A missed opportunity suffered by many gym owners in denial in the early stages was their club’s at-home workout equipment. Some saw the coming storm and started selling that equipment at a premium in advance of the spread.

Gyms who saw the inevitable coming, baked these ancillary sales into their crisis strategy like this:

  1. Sell our members at-home workout equipment to use following workouts on that channel.
  2. Quietly launch online workout channels in the background.
  3. Refer to the equipment in their workout feeds.
  4. Point members back to the gym for at-home equipment purchases before D-day.

One last tactic under this subheading. If a crisis isn’t so insufferable that you can stay open, but with limitations, try to stay open within those limitations. Remember, at whatever pace you can manage is better than dead stopped.

You never know what great fortune or miracle could to save you at the last minute. Be ready for any form of fortune, positive or challenging.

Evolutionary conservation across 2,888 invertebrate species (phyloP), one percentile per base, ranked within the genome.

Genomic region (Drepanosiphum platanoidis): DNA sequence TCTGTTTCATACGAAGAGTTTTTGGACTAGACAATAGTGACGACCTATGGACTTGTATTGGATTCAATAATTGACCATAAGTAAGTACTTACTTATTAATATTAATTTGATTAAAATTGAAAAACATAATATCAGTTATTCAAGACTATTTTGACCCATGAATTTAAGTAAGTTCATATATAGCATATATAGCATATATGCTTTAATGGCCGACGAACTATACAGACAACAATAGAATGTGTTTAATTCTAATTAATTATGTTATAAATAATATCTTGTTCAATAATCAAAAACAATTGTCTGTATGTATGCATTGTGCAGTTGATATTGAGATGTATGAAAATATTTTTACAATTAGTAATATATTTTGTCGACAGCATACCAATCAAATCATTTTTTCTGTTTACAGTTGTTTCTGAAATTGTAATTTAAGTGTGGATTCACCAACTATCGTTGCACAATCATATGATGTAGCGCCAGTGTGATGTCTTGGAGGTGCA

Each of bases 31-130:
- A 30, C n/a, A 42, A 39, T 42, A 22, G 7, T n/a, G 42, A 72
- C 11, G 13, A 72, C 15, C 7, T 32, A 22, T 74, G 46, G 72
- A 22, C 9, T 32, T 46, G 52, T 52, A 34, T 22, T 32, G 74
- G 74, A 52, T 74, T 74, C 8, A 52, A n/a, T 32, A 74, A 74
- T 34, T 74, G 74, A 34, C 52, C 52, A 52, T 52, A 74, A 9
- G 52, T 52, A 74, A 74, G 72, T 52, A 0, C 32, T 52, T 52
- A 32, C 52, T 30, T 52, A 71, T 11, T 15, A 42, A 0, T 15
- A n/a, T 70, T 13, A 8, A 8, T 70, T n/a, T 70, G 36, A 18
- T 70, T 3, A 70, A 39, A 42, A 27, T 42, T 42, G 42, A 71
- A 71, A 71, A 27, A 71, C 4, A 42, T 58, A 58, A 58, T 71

Many gyms have restricted their occupancy to super-low numbers. Some have found that if they schedule those people to come in, limited by the restriction, the number of willing participants is low enough to satisfy many until they can allow more in.

Be Flexible

If the spread of COVD-19 has taught us nothing so far, it’s that the new normal only stay the new normal for a matter of days if that. As countries in the west watched the chaos unfold in the news about the east, many saw nothing to fear. (After all, SARS, H1N1, and Ebola never turned into anything newsworthy at home, right?)

Week-by-week, if not daily, perspectives have changed fast. In a crisis, what works today might not work tomorrow. It might not work later today. Drop your hips. Widen your stance. Dilate your peripherals.

It’s no different than playing sports in crazy weather. You mostly train to play in normal conditions, but then on game day it’s windy or precipitous. If you don’t bend your knees to be ready for anything, you’re going to get frustrated fast. You’ll blame the wind and rain on the way home, but the wind and rain didn’t take a beating.

You did.

As much as video workouts feel so much like the new normal to me today, I accept that in a week they might be replaced by in-home HAZMAT personal training workouts. I mean, who knows?

For too many gym owners, moving to online training was a last-minute move. They came into the crisis red-hot, over-borrowed, and under massive stress. For early adopters, moving online could be the move that ultimately saves their business from disaster. It will be the move that keeps their members from putting back on the freshman fifteen.